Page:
Alderfer broke needs down into three categories: Existence needs (Maslow's basic needs), are
basic need like food, clothing shelter relatedness needs (needs for interpersonal relations). People
want to relate themselves to other people. Since human beings are social beings they want to live
in society and belong. It is important need. The growth needs (needs for personal creativity or
productive influence) are the needs of people to grow, develop and improve. To be able to
produce better to be creative etc. Thus, like Masbw Alderfer also broke down human needs at 3
levels. The first letters of each category form the acronym ERG.
2.
Alderfer stressed that when higher needs are frustrated, lower needs will return, even though they
were already satisfied. Maslow, in contrast, felt that a need, once met, lost its power to motivate
behavior.
Three Needs.
John W. Atkinson also proposed three basic drives in motivated persons:
1.
Need for achievement; it is need in some persons who always want to excel. They are high
performers and are looking for perfection. Examples are sport stars etc.
2.
Need for power and : Some individual have need for power and want authority. They may
be paid less but if the position gives power. They will prefer that. Example: People want to
join police because police yields power/authority or
3.
Need for affiliation, or close association with others: Some people prefer to stay close to
their friends. For example somebody may get higher salary if the person is transferred to
other station but he/she may refuse the transfer because of preference to family and
friends.
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The balance between the above drives varies from person to person. David C. McClelland's
research (McCLelland was a Psychologist) has shown that a strong need for achievement-the drive to
succeed or excel-is related to how well individuals are motivated to perform their work tasks. There is
considerable evidence of the correlation between high achievement needs and high performance.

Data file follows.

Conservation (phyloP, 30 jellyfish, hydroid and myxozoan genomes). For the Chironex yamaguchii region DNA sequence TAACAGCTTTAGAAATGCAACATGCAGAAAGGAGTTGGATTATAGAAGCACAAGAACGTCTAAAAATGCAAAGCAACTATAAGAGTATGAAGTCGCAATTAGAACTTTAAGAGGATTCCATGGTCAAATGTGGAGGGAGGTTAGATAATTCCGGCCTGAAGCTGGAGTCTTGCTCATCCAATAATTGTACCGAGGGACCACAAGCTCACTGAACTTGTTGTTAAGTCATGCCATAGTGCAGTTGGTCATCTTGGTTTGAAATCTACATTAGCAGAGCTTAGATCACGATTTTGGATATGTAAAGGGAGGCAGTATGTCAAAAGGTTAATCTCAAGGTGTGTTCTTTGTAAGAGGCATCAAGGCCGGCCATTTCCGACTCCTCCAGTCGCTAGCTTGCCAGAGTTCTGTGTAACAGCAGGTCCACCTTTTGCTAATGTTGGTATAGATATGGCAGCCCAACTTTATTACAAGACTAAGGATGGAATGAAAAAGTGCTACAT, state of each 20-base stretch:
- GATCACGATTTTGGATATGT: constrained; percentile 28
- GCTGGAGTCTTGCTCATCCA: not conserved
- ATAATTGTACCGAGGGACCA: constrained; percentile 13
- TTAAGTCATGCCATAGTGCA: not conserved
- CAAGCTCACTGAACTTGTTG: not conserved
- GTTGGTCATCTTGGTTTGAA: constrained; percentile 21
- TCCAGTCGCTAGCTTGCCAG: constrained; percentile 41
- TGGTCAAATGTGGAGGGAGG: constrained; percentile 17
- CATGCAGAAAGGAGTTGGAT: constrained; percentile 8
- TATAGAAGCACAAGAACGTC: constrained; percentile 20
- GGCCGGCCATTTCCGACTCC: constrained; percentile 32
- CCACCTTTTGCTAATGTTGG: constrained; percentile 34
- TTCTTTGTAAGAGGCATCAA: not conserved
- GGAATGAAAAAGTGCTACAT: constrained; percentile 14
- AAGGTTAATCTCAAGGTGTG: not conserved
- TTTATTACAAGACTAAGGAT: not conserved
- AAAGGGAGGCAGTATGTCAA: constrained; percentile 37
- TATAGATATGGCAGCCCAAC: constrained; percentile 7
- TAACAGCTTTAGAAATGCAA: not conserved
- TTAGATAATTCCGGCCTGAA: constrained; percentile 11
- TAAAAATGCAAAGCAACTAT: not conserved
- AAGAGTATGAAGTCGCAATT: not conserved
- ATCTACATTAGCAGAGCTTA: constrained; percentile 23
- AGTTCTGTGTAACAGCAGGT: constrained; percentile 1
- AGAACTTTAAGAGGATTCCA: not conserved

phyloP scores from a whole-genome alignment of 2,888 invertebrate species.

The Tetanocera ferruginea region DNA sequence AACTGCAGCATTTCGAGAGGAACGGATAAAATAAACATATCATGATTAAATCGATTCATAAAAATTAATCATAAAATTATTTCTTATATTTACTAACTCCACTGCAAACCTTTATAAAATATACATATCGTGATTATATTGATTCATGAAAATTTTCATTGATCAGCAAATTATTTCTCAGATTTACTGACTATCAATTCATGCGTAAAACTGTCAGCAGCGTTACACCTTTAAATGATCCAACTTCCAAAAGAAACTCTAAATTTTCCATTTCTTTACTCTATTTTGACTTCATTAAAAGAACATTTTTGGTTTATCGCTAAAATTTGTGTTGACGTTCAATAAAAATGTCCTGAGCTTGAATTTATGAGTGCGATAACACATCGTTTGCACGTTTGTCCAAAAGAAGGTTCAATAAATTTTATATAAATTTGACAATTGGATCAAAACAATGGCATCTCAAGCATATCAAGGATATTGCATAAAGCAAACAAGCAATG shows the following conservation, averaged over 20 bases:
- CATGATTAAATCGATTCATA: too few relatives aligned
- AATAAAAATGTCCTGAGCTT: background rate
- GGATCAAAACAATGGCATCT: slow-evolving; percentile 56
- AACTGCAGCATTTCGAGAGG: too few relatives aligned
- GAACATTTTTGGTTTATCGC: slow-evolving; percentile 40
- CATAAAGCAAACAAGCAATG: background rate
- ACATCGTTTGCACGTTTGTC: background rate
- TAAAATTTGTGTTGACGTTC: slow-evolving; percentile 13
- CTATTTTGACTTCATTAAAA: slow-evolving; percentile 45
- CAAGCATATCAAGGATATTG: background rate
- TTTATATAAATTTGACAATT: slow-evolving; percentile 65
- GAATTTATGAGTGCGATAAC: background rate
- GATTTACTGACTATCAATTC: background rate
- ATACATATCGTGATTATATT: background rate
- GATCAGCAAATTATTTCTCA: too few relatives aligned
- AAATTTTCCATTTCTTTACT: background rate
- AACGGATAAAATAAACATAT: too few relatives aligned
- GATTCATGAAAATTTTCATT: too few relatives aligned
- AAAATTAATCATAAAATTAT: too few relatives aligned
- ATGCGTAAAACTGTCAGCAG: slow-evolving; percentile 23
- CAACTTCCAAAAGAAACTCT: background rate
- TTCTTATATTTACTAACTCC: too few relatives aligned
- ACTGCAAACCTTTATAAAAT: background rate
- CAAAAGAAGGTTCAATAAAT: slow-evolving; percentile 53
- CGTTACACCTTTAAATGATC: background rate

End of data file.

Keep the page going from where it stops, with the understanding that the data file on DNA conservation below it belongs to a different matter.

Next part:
McClelland found, for example, that people who succeeded in competitive occupations were well above
average in achievement motivation.
The Need for affiliation-, in McClelland's scheme-has been a concern of managers since Elton May
and his colleagues were involved in the famous Hawthorne experiment.
The Need for power-, in McClelland's scheme-deals with the degree of control a person desires
over his or her situation. This need can be related to how people deal with failure and success.
The work by McClelland and others highlights the importance of matching the individual and the
job. Employees with high achievement needs like challenging jobs more satisfying and stimulating work.
They welcome autonomy, variety, and frequent feedback from supervisor. Employees with low achievement
needs prefer situations of stability, security and predictability.
Concepts
Motivation:
a drive that moves individual to meet need and attain satisfaction.
Goal oriented behaviour:
goal oriented behaviour is a behaviour in which a person is clear
about goals and acts to achieve those goals.
Need for affiliation:
it is the need to associate and stay close to family, friends and
social circle.
Need for achievement:
the need to excel and out perform.
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Table of Contents:
  1. INTRODUCTION:Institutions of State, Individualism